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display on ubuntu

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Last Modified: 2020-02-20
i try to run firefox on ubuntu server 18. i wrote
export DISPLAY=:0
then firefox &

Failed to connect to Mir: Failed to connect to server socket: No such file or directory
Unable to init server: Could not connect: Connection refused
Error: cannot open display: :0
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David FavorFractional CTO
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Distinguished Expert 2019

Commented:
Unlikely this will work on a server version of Ubuntu, unless you've installed additional software.

On a Desktop install, you'll have a display system... of some sort... installed...

Servers are headless. No display. So some sort of pseudo/fake display must be setup.

Maybe you can explain what you hope to accomplish by running Firefox on a server, since you'll have no display to see any rendered content.

This will provide clues to assist you.
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Commented:
You need to start an X server first.  You may have to install X before you can start it.

If you're connecting remotely through ssh, you must also enable X tunneling.
Duncan RoeSoftware Developer
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Commented:
You can use the X server on any machine in the network, provided you started X with the -listen argument on that system. This was the default until a few years ago. Then do e.g. DISPLAY=somehost.local.net firefox& and interact with Firefox on the nominated system
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Commented:
If you have to manually set DISPLAY=somehost.local.net, then you're doing something wrong.  A properly installed X server package will have that automatically configured on the vast majority of Linux Distros.  I've only had to do that on systems where someone didn't install X and all the dependencies correctly.
Duncan RoeSoftware Developer
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Commented:
@serialband: You miss the point. This is for some system without an X server. (Or it can have one, but for some reason you want to use another display).
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Commented:

Hi, 


Try to set the display to 0.0 instead of 0 as the first number is the Xserver number (port 6000+Xserver_number).T

The second number is the screen number that is managed by this particular server. Note that a single Xserver can manage a lot of screens. If you don't care about screens, empty is the same as 0.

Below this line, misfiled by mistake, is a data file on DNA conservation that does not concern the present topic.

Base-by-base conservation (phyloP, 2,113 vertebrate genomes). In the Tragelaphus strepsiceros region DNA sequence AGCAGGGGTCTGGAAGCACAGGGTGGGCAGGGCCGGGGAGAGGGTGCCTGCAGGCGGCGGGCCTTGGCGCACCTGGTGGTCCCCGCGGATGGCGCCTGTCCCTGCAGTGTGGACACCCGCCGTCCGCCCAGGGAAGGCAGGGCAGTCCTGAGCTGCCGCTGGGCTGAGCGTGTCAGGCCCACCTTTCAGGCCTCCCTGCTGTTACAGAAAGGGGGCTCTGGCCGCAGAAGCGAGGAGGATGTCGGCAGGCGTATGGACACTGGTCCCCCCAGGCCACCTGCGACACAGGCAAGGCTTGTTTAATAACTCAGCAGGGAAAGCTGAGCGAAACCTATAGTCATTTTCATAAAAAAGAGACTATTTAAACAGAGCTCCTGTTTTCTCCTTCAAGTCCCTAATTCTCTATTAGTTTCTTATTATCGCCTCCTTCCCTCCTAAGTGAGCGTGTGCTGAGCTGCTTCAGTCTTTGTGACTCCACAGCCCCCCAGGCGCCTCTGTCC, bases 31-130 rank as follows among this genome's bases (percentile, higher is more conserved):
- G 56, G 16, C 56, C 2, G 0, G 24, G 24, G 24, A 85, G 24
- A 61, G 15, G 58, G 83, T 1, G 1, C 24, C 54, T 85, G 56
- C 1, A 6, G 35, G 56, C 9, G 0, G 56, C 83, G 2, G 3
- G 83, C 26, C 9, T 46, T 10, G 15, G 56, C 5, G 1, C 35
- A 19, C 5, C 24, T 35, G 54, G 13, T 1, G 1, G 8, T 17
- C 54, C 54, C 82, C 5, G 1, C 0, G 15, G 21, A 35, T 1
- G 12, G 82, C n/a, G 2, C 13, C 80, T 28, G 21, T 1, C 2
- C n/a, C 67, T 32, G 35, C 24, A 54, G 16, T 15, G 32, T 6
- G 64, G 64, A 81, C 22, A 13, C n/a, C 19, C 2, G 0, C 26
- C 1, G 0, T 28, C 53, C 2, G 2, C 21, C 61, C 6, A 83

In general:


- Remove "-nolisten tcp" from /etc/X11/xinit/xserverrc  

- Add "xserver-allow-tcp=true" into /etc/lightdm/lightdm.conf

- Restart X


Then allow a remote connection to allow to connect locally. So on the local machine: 

xhost +


Set the display with your local ip on the remote server:

export DISPLAY=local_ip:0.0


Then test on the remote server:

/usr/bin/X11/xclock


Cheers

Duncan RoeSoftware Developer
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Commented:
I don't like xhost + because Tk will not allow the send command if you do that. I use an expect script to run xauth on the X server system to get the MIT-MAGIC-COOKIE for that system then run xauth locally to add a record for the X server system with that key
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Commented:
xhosts + was used in the days of insecure telnet and needs to go away.  You're basically telling the user to unlock x so that anyone able to ping the system can view their x session.  That should only ever be used for a very brief test and then immediately turned off.  That MIT-MAGIC-COOKIE used to be stored as plain text.  They've changed it, but it's still easy enough to access and view that xhost + session that someone just opened.


If anyone is using it for regular connections on a regular basis, then they don't really know unix and shouldn't be allowed access to the systems.  I'd immediately restrict their access and force them into basic security training.  It's not that hard to use ssh or ssl properly.
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Commented:
Hi,

mit magic cookies are transferred as a flat files basically..that's even worse. Anyone who grabs hold of it during verification can spoof his way in saying open sesame. It's just a client server cookie compare.

That's why you export to your local ip adress for your own session. Unless you leave your own desktop unnattended you're out of luck opening a remote x session.

Cheers